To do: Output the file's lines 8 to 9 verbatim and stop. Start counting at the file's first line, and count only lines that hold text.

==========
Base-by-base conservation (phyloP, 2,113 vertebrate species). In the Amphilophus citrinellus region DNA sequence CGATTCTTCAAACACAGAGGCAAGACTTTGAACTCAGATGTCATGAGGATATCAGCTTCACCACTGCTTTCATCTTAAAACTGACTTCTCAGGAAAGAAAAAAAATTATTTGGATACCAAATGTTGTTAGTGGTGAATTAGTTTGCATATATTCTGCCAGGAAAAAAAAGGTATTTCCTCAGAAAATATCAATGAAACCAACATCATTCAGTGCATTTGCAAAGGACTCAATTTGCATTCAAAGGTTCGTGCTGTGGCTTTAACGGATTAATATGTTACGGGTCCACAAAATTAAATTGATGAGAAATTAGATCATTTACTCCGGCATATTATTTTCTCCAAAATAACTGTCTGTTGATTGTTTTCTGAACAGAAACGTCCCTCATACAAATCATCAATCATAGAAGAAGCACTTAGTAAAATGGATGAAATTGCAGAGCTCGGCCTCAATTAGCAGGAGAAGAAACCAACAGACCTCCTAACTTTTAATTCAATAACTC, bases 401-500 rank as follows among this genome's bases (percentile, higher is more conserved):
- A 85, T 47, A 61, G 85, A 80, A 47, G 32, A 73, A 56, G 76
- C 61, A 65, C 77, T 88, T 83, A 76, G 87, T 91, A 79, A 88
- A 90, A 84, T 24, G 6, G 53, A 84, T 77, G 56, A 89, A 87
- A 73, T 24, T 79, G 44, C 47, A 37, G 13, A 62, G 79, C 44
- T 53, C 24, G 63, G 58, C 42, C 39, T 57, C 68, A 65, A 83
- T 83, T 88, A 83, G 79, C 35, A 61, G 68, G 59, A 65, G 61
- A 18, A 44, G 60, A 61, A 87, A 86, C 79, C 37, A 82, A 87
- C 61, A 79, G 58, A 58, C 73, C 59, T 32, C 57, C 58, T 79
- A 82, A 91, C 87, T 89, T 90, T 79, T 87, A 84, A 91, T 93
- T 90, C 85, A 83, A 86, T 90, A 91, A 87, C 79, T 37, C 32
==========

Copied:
- A 18, A 44, G 60, A 61, A 87, A 86, C 79, C 37, A 82, A 87
- C 61, A 79, G 58, A 58, C 73, C 59, T 32, C 57, C 58, T 79